Sask. man not guilty in death of stepson, 3
Jordan Henry Crowe of Prince Albert, Sask., has been found not guilty of second-degree murder in the death of his three-year-old stepson, Dilyn Donald.
Jurors delivered the verdict Friday after a two-week trial in the Court of Queen's Bench in Prince Albert.
The Crown had alleged the child died Dec. 23, 2007, of blunt force head trauma intentionally inflicted by Crowe.
Jurors began deliberating at 2 p.m. CST on Thursday and took more than 12 hours to come to a verdict.
They twice returned to court to tell the judge they were at an impasse. The judge urged them to continue deliberations to reach a verdict.
Their decision was announced in court around 4:30 p.m. CST Friday.
During the trial, the jury learned that Crowe, 31, gave a statement to police on Christmas Eve 2007, saying he had been left to care for his stepson and an infant daughter.
Crowe denied striking the boy but admitted the child might have been hurt when he was pushed into bed.
Crowe's lawyer said his client is relieved.
"It's been almost three years, it's been a difficult three years," Greg Chovin said Friday. "I think everyone can understand and appreciate how difficult that must be."
During the trial, the jury heard medical evidence from pathologist Shaun Ladham, who said the boy had suffered nine blows to the head.
The Crown argued the injuries were sustained only minutes before the child died.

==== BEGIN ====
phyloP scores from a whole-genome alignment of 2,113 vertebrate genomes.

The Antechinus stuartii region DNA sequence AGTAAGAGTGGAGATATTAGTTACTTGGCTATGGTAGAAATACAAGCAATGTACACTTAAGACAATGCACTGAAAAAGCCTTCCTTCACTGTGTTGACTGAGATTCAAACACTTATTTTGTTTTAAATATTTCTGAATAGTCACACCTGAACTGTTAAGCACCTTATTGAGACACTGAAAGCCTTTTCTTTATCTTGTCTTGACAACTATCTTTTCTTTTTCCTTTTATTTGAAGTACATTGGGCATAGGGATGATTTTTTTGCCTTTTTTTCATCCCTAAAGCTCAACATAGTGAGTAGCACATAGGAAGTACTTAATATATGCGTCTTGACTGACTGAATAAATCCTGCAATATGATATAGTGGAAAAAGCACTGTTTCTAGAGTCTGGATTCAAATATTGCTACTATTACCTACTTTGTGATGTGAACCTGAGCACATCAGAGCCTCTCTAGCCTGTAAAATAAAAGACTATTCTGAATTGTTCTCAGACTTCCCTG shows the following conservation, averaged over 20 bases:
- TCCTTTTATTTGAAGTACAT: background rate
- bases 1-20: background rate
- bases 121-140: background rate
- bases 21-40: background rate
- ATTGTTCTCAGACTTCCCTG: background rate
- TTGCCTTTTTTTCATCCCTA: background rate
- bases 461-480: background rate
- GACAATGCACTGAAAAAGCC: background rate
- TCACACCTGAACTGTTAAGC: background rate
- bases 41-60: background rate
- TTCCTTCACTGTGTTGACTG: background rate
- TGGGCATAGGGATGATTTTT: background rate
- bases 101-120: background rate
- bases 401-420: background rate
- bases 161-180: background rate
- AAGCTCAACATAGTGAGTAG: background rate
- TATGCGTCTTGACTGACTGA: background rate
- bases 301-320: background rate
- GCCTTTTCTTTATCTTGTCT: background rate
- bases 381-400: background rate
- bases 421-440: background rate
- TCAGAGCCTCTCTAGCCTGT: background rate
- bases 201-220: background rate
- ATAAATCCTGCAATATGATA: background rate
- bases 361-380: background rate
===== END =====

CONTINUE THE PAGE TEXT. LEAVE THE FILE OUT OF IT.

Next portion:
The defence, however, offered another medical opinion, which suggested some of the injuries could have been days old.
The head injuries, the pathologist said, were likely inflicted by a flat object or caused by knocking the child's head into a floor or wall.
Crowe did not testify at the trial, however video statements to police were entered as evidence.
Crowe told police that on the day of the boy's death, Crowe had left the home for a short time, leaving Dilyn with his mother, Jennine Donald.
After he returned, Jennine left the home and Crowe put the child to bed, noting only that the boy had diarrhea.
A few minutes later, Crowe said he heard noises from the boy's bedroom and went to check on him. The child was unconscious and Crowe said he immediately phoned 911.
Medical crews were not able to save the boy.
The mother's testimony during the trial was often inconsistent and it was not clear, from her evidence, who was with the boy and who had left the home and when.
The Crown said that confusion might have troubled the jury.
"Whenever you have a witness that has inconsistent testimony like that, it's got to have some impact," Jennifer Claxton-Viczko told reporters after court Friday. "I mean they're cautioned by the judge in the jury charge to take into account that that witness has changed her story."
Claxton-Viczko said an appeal was not likely, adding it would be up to the Prince Albert police to determine if the case should be reopened.